Ecclesiastical Law and Equality
by Philip Jones
R (Johns) v Derby City Council (2011) EWHC 375 (Admin)
Mr and Mrs Johns were foster carers, whose Christian beliefs on homosexuality apparently conflicted with the Council’s ‘fostering standards’. The administrative court declined to grant the declaratory relief that Mr and Mrs Johns had sought.
However, the case is of interest on account of the court’s thesis on the relationship of law to religion. The court held that ‘well understood principles’ (para 36) show that
(1) English law ‘do[es] not include Christianity, in whatever form’ (para 39), and is ‘essentially neutral’ in matters of religious belief (para 41) and
(2) law and religion are strangers to each other, with the result that religious belief is always a question of fact to be proved by evidence (para 35).
Thus religious freedom and equality demand that the court be ‘neutral’ in religious matters (cf para 48). Neutrality in turn demands ignorance. The court cannot know anything of religious belief other than what is proved in evidence before it in the particular case.
This thesis does not sit comfortably with ecclesiastical law. The court made the briefest of references to the existence of an ‘Established Church’, but did not stay to consider the legal implications of this.
The ‘Established Church’ is so called because it is constituted (i.e established) by law, English law. The Church’s legal function is to administer the Christian religion in England. The religion that it administers is defined by law.
The English law which principally defines Christian doctrine today is the Worship and Doctrine Measure 1974. S.5(1) of that Measure provides that that doctrine is found in the 39 Articles, and the Book of Common Prayer (‘BCP’) and Ordinal of 1662 (collectively known as the ‘historic formularies’). A Church of England Measure is primary legislation with ‘the force and effect of an Act of Parliament’ (Human Rights Act 1998, s.21(1) and Church of England Assembly (Powers) Act 1919, s.4).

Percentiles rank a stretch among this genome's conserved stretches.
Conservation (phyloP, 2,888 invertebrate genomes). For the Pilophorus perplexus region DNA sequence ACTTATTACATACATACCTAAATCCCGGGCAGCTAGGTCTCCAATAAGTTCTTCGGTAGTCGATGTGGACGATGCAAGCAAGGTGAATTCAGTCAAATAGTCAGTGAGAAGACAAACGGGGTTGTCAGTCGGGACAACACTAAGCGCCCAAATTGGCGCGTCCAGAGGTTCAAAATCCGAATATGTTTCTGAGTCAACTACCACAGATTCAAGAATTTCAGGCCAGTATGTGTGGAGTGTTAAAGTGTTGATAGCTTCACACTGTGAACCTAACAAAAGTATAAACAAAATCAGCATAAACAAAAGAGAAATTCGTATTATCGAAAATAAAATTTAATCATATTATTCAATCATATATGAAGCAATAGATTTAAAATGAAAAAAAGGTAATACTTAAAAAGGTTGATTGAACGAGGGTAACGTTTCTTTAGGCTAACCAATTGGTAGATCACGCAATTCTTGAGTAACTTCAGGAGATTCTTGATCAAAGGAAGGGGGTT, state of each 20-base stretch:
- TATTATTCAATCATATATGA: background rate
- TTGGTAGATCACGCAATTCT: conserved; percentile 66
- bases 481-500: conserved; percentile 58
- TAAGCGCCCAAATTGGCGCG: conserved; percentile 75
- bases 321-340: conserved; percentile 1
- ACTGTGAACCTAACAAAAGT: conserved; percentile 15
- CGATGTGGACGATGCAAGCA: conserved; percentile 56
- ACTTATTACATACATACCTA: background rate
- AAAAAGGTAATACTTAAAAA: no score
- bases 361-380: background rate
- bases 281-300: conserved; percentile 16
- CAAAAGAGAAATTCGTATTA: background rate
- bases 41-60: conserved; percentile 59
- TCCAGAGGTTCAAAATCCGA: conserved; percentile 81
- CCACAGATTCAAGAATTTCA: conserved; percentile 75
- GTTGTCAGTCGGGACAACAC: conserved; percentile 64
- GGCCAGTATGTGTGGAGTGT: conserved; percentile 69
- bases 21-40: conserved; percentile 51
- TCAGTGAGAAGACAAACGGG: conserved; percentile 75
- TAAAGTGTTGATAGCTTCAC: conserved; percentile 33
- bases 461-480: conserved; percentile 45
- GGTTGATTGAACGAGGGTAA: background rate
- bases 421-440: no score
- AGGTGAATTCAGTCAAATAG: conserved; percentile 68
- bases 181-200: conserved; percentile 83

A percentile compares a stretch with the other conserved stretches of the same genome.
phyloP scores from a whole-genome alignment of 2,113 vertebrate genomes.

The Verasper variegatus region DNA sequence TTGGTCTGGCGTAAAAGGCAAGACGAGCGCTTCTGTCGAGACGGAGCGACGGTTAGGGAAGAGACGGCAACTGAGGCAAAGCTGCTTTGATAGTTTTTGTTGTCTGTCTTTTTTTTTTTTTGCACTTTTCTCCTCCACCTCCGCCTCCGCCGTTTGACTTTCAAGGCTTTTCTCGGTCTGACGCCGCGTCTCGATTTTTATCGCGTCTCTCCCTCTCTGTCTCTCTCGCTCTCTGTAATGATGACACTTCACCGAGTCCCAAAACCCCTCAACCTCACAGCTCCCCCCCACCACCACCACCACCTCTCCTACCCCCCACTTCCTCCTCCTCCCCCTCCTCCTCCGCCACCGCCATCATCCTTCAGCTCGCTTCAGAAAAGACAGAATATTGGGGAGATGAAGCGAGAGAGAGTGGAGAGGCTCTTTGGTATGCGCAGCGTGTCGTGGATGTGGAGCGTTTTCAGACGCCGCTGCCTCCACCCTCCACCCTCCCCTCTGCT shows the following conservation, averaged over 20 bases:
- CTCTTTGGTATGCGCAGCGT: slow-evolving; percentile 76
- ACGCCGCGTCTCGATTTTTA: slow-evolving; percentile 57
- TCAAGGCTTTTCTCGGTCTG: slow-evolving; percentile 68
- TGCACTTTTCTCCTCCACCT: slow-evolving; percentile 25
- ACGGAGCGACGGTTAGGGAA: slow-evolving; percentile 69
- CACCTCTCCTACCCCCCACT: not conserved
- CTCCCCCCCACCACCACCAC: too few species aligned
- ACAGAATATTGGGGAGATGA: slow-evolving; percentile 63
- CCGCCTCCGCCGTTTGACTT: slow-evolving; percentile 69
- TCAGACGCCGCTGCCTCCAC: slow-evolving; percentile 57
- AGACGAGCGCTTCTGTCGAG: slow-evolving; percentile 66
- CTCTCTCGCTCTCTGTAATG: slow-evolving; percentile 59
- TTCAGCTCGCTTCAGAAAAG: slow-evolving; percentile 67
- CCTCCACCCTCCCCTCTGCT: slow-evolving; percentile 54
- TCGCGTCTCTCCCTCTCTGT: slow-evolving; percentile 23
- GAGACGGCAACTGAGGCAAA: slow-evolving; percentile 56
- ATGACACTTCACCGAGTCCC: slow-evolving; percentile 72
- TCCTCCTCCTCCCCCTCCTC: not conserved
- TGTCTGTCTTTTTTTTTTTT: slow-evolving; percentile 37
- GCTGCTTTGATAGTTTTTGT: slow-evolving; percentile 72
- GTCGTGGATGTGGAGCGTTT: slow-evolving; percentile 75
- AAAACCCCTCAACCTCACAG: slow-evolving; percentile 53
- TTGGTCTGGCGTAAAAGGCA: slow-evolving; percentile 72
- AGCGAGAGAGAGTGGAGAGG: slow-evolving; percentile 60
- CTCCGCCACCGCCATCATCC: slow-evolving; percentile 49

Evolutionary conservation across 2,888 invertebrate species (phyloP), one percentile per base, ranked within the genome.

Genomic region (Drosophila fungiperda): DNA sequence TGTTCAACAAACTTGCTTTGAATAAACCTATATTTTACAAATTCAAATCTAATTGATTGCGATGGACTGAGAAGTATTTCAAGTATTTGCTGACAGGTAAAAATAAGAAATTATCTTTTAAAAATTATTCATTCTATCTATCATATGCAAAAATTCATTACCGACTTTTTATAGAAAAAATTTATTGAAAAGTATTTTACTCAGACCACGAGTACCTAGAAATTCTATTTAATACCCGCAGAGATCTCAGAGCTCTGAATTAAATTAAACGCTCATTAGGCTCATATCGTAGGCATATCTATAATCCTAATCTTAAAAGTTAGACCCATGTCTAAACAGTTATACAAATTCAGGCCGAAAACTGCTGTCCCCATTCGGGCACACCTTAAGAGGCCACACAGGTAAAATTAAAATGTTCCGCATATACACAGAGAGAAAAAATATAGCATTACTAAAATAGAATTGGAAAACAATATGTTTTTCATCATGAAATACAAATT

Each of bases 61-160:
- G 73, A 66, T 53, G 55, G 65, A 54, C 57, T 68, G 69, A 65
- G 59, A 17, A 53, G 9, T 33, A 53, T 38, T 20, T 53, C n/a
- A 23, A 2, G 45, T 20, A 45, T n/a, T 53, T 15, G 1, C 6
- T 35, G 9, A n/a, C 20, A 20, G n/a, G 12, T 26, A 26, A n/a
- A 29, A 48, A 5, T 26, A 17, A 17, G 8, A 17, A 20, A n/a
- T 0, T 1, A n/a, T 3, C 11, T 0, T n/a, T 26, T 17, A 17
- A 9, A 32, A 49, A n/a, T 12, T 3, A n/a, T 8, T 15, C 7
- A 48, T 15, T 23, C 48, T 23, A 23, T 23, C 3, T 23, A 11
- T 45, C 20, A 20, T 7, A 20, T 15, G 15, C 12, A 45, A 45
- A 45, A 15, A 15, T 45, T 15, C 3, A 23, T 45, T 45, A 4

The Worship and Doctrine Measure 1974 is therefore just as much a part of English law as the ‘equality’ laws. The effect of s.5(1) is that the Church’s formularies are incorporated into English law, rather as the European Convention on Human Rights is incorporated by the 1998 Act. This means that the doctrine found in them cannot be dismissed as merely the private belief of individuals.
The 1974 Measure further provides that all liturgy should be consistent with the Church’s doctrine, and that ecclesiastical officials, including ecclesiastical judges, may be required to make a formal assent or subscription to doctrine (s.5).
The court did refer to the ‘well-recognised divide between Church and state’ (para 41). However, it may not have recognised the ‘divide’ correctly. ‘The state’ comprises both the ecclesiastical state and the secular state. It is wrong to identify the state with the secular state alone. The Church / ecclesiastical state comprises those institutions and offices whose function is the administration of religion. It may be described as the ecclesiastical system. Just as the legal system exists to administer justice, so the ecclesiastical system administers religion.
Even secular law, not just ecclesiastical law, contains some recognition of Christianity. The Monarch is required to ‘join in communion’ with the Church of England, under the Act of Settlement. Bishops retain the right to sit in the House of Lords. The Church (albeit with other ‘faith groups’) retains rights over the teaching of religion in secular schools.
The court’s ‘well-understood principles’ therefore require significant modification: